The power of air. (profile of professional basketball player Michael Jordan)

From: The Sporting News  |  Date: 12/22/1997  |  Author: Marantz, Steve

Michael Jordan's skill on the basketball court and influence in business boardrooms make him the most powerful person in sports for 1997. He is credited with keeping the nucleus of the Chicago Bulls intact. His impact in the business world has moved beyond marketing to decision-making.

Incomparable on the court and unmatchable as a salesman, Michael Jordan's drive carries him to new heights in the boardroom and to No. 1 in the TSN 100

Their season opened in Boston, against a young Celtics team that had listened to 80-year-old Red Auerbach. "David Stern's name is on the basketball," Auerbach had said. "Not Michael Jordan's."

That evening, Celtics TV analyst Tom Heinsohn made sure his audience knew who Jordan is not. "H-s not God." Heinsohn said. "Everybody treats him like a messiah or something. He isn't."

If it seems odd at this point, for so many to be confused about Michael Jordan's identity, it's only because Jordan makes it confusing. He does not own the Bulls, and he isn't general manager, but as sure as they lost their opener to the Celtics and as sure as they drifted through the first two months of the season, he is the guy who built this team, for better or worse.

Shortly after the Bulls defeated the Jazz in the NBA Finals last spring, Jordan said, "We deserve a chance (to win a sixth title)."

Much of what has followed is a consequence of Jordan's desire, ambition and power. Phil Jackson is coach, Scottie Pippen is still a part of the team, albeit disgruntled, and Dennis Rodman is back in Chicago, thanks to Jordan.

The power to shape a basketball team, not just any team, but the defending NBA champions, winners of five titles in seven years, is impressive power, indeed. This is one reason Jordan, 34, is The Sporting News' Most Powerful Person in Sports for 1997.

Here's another: Jim Jannard, chairman and president of Oakley, Inc., welcomed a new director, Bill Schmidt, onto his board this week. California-based Oakley manufactures high-tech sunglasses at a state-of-the-art Orange County factory. Schmidt is executive vice president of Quaker Oats-Gatorade, creator of the successful "Be Like Mike" ad campaign in which Gatorade and basketball superstar beckon thirsty consumers. Jannard and Schmidt were introduced by Jordan, an Oakley director who is developing an inside game--soaring high above boardrooms--to complement his outside shot as a marketing superstar.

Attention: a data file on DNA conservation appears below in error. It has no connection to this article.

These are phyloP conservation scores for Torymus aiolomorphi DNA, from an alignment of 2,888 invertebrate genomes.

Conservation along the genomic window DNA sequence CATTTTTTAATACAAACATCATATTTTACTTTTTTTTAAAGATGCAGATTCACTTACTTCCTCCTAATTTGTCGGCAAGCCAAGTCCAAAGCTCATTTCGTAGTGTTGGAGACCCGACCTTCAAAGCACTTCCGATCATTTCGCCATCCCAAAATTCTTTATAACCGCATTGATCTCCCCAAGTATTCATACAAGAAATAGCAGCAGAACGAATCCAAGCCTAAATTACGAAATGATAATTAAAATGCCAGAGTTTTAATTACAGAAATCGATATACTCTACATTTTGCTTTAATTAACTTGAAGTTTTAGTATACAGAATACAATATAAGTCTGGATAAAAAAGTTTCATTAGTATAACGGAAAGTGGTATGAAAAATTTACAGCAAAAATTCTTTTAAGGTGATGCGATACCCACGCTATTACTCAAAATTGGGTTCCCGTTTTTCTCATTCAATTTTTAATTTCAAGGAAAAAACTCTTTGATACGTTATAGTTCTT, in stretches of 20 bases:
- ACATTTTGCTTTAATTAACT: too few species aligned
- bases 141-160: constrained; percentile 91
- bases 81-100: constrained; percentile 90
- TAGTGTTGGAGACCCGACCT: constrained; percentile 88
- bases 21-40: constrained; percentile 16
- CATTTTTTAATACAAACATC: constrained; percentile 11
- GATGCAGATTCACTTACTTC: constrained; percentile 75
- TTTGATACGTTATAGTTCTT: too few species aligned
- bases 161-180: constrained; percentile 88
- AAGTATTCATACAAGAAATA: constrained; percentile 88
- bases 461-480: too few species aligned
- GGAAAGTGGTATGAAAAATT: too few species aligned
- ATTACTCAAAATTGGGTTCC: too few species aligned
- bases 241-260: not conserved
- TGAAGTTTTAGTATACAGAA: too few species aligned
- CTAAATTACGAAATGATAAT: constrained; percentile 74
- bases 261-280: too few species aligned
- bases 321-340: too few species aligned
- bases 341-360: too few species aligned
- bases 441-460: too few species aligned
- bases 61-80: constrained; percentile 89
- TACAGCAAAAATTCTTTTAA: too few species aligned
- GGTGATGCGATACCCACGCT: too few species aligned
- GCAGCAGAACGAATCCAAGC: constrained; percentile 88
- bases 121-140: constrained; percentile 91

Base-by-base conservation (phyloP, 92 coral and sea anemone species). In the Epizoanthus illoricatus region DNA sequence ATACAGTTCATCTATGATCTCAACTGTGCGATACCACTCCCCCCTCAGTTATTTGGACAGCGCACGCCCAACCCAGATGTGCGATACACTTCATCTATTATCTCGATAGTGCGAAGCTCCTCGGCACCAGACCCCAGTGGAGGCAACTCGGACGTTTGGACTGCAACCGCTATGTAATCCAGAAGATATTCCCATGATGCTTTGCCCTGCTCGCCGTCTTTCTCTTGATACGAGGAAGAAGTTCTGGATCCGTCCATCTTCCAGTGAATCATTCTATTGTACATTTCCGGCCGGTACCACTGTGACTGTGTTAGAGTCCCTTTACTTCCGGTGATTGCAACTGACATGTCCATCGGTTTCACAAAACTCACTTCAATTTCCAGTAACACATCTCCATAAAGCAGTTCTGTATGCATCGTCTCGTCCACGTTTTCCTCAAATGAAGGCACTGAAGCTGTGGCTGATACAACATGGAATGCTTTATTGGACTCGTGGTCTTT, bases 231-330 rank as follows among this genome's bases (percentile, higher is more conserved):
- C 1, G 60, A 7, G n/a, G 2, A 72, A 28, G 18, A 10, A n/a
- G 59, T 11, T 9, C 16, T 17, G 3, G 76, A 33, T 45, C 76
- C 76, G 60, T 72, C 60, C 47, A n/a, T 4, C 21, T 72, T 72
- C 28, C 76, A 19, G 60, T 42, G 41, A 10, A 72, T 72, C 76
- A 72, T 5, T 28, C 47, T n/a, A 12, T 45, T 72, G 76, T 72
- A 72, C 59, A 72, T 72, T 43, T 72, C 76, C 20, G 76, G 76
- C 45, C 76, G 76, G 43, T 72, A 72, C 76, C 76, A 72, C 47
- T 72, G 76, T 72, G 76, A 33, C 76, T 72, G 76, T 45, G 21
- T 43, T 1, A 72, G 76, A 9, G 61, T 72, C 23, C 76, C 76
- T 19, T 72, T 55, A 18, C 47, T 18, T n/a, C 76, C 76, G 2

The cross-pollination of Oakley and Gatorade, Jannard and Schmidt, is a reflection of Jordan's power outside the game, just as his shaping of the Bulls reflects it within.

He becomes the first No. 1 who started as an athlete before veering into business and media. Previous No. 1s-Laurence Tisch (1990), David Stern (1991), Phil Knight (1992), Ted Turner (1993), Rupert Murdoch (1994 and 1995) and Dick Ebersol (1996)--started in business, law and media before veering into sports. In 1997 we learned that Turner wouldn't mind veering into a boxing ring with Murdoch, Knight leads with his chin on labor issues and Stern and Ebersol are running a three-legged race deep in clover. All No. 1s (save Tisch. who is retired) levitate ubiquitously over the high-flying entertainment-media-sports industry.

Among No. 1s, Knight, Turner and Murdoch are billionaires (and Stern and Ebersol make billion-dollar deals). Jordan is not No. 1 because he has a chance to become the world's first athlete-billionaire, but because he has the requisite drive and brains. It has been a breathtaking ride up for Jordan, the grandson of a sharecropper who couldn't afford a bicycle until he was 16. Signs are promising he can book hang time in the nether world of moguls.

His place in popular culture continues to ascend. Two global celebrities--Princess Diana and Mother Teresa--died in 1997. That leaves Fidel, Mandela, Ali and Michael on a short list of those who need only one name for instant recognition.

When Jordan accompanied the Bulls to the McDonald's Championship in Paris in October, his full-length photo ran on the front page of the newspaper France-Soir with a headline: "The Idol of Young People Is in Paris." The story began: "Michael Jordan is in Paris. That's better than the Pope. It's God in person." At the same time, a Paris department store displayed a white Michael Jordan mannequin, indicative of a basic truth: Jordan hype is as phenomenal as the reality.

He agrees.

"I don't feel powerful," Jordan says. "I never view myself as powerful enough to make decisions or influence business. It's just that, for whatever reason, the public and corporate America have accepted my personality."

What's the point of being TSN's Most Powerful Person if not to feel powerful, Jordan is asked. He chuckles. "Every time I step on the court I consider myself powerful," he says. "People are watching every little move I make. I am in control ... from a skills standpoint."

No argument on that. Jordan's power starts with his decisive and spectacular hoop supremacy. In his last five full NBA seasons he has brought five championships to Chicago. No active athlete in any team sport remotely approaches Jordan's dominance.

"Michael's mind-set, skill, intelligence, athletic courage, grace ... the way he sees the big picture, his genius in the athletic terrain ... all of this sets him apart," NBC broadcaster Bob Costas says.